Wednesday, July 12, 2006

Radio City, the new FM channel from Chennai

What's in store for listeners on Radio City, the new FM channel?

Vikas Varma swears by the Sama Veda. One day, the National Head of Programming at Radio City took time out in the afternoon to propose to the lady who is now his wife. He has an unshakeable conviction that he was accepted because of the timing of his request — "According to the Sama Veda, the time between 1 p.m. and 4 p.m. is conducive to romantic pursuits".

After actor Surya formally made Radio City (available on 105.8 FM) known to the Chennai public, Vikas spoke to MetroPlus about the forces that have structured the FM major's Chennai service, the rationale behind the choice of radio jockeys and the ethos the channel would be trying to promote.

"A research paper that came out of the Berkeley School Of Music spells out the effects of music on the human mind at different times of day. I drew upon this scholarly work and the Sama Veda while preparing the programme chart," says Vikas.

Both `West' and `East' are agreed on one thing — that the time between 10 a.m. and 12 noon is when people possess, exert and display great energy.

This time is handed over to UV (Yuvaraj), who, Vikas says, "can say in 30 seconds what I might take a minute and a half to deliver". UV anchors "Reel Time", where he gives updates about films and comes up with jokes. Jagan, who shot to fame playing Nandu (himself), Vandu (devil) and Chendu (angel) in a popular television film review show, hosts "Silmisa Balbaje Sikarika Bilba" (between 5 p.m. and 8 p.m.). It is a nonsense phrase that he coined during the workshop (with Niladri Bose) that Radio City organised before going on air. . Mine is a de-stress programme, says Jagan, who actually is known to the wider world as VJ Nandu ("I did not want to spoil my own name, so I promoted this name which means `crab' in English). Vikas calls it a show for the family.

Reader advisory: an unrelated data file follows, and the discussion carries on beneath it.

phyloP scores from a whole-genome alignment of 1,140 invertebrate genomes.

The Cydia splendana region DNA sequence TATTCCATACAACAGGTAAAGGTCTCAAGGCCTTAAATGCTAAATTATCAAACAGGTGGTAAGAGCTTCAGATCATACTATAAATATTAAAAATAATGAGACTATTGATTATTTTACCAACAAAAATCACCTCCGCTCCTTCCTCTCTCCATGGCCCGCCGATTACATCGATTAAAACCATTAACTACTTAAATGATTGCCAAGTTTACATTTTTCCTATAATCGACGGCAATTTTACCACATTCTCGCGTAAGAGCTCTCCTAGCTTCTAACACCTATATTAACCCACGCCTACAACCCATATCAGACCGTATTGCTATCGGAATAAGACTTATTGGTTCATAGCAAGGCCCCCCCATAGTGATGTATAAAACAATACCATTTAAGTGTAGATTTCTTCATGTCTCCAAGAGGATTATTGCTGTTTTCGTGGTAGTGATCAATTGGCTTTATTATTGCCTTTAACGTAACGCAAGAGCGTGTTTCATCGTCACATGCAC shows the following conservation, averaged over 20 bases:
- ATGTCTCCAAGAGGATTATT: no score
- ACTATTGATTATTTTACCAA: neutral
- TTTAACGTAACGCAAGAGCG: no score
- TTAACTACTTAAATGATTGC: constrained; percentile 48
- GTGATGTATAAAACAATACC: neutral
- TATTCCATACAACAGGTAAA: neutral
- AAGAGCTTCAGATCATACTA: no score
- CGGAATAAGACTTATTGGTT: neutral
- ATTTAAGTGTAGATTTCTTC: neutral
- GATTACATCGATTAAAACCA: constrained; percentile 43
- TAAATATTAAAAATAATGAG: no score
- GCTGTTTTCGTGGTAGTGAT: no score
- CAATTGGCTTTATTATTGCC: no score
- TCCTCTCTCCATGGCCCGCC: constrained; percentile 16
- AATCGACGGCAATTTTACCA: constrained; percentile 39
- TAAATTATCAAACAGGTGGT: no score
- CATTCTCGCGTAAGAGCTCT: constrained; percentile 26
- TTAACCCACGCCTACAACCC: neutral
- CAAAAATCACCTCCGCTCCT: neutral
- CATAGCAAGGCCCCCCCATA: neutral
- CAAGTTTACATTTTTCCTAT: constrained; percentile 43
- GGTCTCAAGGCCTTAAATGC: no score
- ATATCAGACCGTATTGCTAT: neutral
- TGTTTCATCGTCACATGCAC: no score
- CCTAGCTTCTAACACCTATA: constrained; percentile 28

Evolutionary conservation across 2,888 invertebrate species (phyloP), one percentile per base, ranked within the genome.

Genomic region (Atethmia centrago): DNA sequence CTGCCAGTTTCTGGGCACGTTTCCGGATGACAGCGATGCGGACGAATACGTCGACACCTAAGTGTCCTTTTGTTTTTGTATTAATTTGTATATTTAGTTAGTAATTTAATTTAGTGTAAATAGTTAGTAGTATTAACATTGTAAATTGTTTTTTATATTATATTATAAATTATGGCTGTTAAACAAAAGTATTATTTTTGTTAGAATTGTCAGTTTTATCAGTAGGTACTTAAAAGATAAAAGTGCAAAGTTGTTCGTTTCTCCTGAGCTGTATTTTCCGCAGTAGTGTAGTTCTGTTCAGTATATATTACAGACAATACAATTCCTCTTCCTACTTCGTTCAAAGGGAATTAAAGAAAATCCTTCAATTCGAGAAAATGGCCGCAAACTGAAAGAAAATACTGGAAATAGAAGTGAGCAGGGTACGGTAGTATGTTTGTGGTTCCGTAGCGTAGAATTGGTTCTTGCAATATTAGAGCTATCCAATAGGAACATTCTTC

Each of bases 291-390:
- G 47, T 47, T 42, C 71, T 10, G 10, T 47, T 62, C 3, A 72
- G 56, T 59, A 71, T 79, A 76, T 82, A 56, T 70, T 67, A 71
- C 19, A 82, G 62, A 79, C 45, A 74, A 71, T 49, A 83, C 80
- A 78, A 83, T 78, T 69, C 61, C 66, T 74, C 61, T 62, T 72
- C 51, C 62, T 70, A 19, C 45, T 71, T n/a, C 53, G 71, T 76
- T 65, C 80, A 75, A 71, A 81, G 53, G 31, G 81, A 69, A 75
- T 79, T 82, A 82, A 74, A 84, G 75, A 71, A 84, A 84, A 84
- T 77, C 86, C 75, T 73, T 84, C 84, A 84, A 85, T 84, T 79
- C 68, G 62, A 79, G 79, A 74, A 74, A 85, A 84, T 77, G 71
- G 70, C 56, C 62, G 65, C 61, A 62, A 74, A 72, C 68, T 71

Archana will be in charge between 10 p.m. and 1 a.m. in a programme that targets adolescents — Love Beat. "The show will be light and effervescent, but not a bit edgy," says Varma. "The jockey is not so much an analyst or psychologist as a friend who listens to your woes." Through e-mails, letters and calls, young adults can share relationship problems. As Chennai Chat is targeted at college students, it is anchored by "Cho-Chweet' Shermeelee, who was in college not long ago. `Smiley' Sulabha, who will be heard between 7 a.m. and 10 a.m., will chat will celebs, apart from giving market updates and discussing topics. Aarthi hosts a programme that is aimed at housewives (there will be oodles of gossip and shopping tips).

Gopi will anchor "Idhayathil Irundhu" (Straight From The Heart), where he will talk with ease about a great many things under the sun.

"When I first met Gopi, he came across as a humorous person. I could not believe that he was dealing with serious issues on television shows."

His discussions will be devoid of pungent and irreverent adjectives; they will be light, refreshingly airy and entertaining, says Varma.